Juvenile Idiopathic Arthritis
The term juvenile idiopathic arthritis (JIA) has replaced the older name, juvenile rheumatoid arthritis, because the disease has no direct relationship with adult-onset RA. Girls are affected more often than boys by a 3:1 ratio. Age of onset tends to be younger for girls (1–4 years) than for boys (8–10 years), and JIA is somewhat less common in African American and Asian populations than in white populations. As with many other autoimmune disorders, the pathogenesis of JIA is unclear.
Although classification of JIA has always been challenging, the International League of Associations for Rheumatology divides JIA into w1the 5 categories shown in Table 9-1. Ocular involvement is most common in the oligoarticular group, less common in the polyarticular group, and least common in the systemic group. Patients with oligoarticular or polyarticular (especially RF-negative subtype) disease should be periodically screened for ocular involvement because it is often asymptomatic. Furthermore, a positive ANA in either of these 2 groups is associated with an increased risk of developing uveitis.
Systemic JIA may present with variable onset of intermittent fever, arthritis, macular skin rash, lymphadenopathy, hepatosplenomegaly, pericarditis, and pulmonary effusions. Although laboratory findings of elevated ESR, CRP, and thrombocytosis are usual, ANA and RF are rarely present. The arthritis can involve any number of joints. Ocular involvement is not typical for this form of JIA.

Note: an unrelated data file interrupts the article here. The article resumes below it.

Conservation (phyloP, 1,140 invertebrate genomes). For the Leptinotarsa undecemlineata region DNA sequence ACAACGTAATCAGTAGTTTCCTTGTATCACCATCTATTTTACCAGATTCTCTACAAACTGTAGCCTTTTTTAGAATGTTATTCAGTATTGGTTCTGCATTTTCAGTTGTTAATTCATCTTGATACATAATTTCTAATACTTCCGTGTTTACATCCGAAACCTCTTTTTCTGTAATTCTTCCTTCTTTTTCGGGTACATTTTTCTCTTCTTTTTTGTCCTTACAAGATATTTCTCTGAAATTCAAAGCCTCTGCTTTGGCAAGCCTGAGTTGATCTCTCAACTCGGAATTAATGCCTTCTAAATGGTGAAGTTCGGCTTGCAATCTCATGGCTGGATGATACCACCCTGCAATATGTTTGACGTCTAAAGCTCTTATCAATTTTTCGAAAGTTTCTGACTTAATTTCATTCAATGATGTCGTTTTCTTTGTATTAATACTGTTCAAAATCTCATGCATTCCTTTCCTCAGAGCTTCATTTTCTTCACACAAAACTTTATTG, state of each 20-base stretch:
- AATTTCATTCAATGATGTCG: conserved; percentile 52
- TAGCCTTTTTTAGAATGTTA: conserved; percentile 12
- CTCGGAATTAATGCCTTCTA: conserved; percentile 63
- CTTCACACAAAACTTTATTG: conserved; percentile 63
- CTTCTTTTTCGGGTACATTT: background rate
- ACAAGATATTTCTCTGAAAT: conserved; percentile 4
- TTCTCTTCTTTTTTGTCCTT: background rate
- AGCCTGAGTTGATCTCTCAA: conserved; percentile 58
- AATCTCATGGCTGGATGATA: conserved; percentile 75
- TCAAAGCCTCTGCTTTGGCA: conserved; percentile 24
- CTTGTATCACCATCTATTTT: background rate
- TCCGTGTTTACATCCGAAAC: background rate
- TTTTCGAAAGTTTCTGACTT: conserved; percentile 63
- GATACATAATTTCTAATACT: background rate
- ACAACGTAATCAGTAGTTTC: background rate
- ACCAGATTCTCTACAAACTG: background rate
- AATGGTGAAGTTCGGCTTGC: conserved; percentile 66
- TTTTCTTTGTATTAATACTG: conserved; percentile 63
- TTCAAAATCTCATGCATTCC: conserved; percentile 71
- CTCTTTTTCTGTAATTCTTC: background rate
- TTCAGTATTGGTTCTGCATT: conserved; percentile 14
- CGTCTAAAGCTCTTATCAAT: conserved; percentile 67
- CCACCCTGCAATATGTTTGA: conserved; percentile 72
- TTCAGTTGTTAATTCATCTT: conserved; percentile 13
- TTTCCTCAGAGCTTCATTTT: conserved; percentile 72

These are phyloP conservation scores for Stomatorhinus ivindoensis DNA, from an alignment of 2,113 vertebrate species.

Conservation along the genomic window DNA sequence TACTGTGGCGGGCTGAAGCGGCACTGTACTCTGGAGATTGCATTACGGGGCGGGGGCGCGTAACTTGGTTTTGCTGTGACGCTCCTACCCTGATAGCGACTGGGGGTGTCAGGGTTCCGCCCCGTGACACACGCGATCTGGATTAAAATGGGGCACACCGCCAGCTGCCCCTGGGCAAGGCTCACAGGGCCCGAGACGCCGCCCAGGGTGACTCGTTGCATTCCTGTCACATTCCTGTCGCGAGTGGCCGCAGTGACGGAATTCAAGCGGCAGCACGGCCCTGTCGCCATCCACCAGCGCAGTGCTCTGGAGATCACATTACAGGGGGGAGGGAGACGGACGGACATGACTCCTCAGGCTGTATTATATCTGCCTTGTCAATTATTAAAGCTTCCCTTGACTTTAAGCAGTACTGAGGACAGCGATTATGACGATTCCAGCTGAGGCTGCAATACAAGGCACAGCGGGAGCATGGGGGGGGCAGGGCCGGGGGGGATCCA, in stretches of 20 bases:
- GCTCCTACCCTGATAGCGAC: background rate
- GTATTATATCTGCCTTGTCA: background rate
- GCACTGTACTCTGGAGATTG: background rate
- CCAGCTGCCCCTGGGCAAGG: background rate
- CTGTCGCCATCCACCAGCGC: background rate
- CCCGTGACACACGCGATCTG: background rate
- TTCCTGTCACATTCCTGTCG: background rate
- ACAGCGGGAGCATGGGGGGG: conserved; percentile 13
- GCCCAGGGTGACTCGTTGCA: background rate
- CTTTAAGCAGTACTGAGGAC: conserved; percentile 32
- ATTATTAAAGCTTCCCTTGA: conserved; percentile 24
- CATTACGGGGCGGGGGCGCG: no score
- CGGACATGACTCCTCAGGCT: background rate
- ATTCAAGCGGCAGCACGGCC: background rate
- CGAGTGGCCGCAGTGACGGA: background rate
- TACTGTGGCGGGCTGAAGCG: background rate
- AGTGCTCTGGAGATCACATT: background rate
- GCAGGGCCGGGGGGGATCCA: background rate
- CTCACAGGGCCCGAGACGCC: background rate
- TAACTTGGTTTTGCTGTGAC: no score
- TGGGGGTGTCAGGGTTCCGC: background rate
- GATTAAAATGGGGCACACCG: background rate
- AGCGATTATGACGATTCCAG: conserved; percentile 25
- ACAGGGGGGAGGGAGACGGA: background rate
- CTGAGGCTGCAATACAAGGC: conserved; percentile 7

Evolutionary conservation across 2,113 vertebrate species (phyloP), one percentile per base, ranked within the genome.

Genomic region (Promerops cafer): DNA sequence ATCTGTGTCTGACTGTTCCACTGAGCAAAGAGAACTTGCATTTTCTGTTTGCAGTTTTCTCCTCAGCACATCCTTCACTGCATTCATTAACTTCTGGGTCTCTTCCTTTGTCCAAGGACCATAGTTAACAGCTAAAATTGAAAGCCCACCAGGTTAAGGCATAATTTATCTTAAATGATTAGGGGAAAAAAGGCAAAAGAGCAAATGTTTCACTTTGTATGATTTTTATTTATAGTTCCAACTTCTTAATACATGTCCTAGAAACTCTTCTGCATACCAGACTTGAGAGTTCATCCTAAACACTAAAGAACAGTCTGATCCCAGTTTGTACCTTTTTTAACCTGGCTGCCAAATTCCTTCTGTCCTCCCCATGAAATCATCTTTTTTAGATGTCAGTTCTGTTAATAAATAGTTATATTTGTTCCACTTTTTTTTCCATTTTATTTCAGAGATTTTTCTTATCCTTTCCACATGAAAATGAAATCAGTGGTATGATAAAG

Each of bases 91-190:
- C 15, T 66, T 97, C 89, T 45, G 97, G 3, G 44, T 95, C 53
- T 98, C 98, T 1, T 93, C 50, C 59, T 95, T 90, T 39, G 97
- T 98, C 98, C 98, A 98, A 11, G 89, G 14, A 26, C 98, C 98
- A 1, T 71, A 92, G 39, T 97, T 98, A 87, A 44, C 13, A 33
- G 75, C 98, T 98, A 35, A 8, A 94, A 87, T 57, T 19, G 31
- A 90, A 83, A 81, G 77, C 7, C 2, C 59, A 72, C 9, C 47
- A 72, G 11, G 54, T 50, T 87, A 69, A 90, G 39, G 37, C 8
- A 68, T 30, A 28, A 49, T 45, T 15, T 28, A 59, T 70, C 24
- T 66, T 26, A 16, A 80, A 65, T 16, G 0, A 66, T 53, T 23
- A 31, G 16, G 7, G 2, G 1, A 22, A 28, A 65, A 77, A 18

Table 9-1 International League of Associations for Rheumatology Classification of Juvenile Idiopathic Arthritis (JIA)
The last 2 subtypes, psoriatic arthritis and enthesitis-related arthritis, were added to help in categorizing patients who did not fit into more common entities. Uveitis can occur in both of these subtypes.
Excerpted from BCSC 2020-2021 series: Section 1 - Update on General Medicine. For more information and to purchase the entire series, please visit https://www.aao.org/bcsc.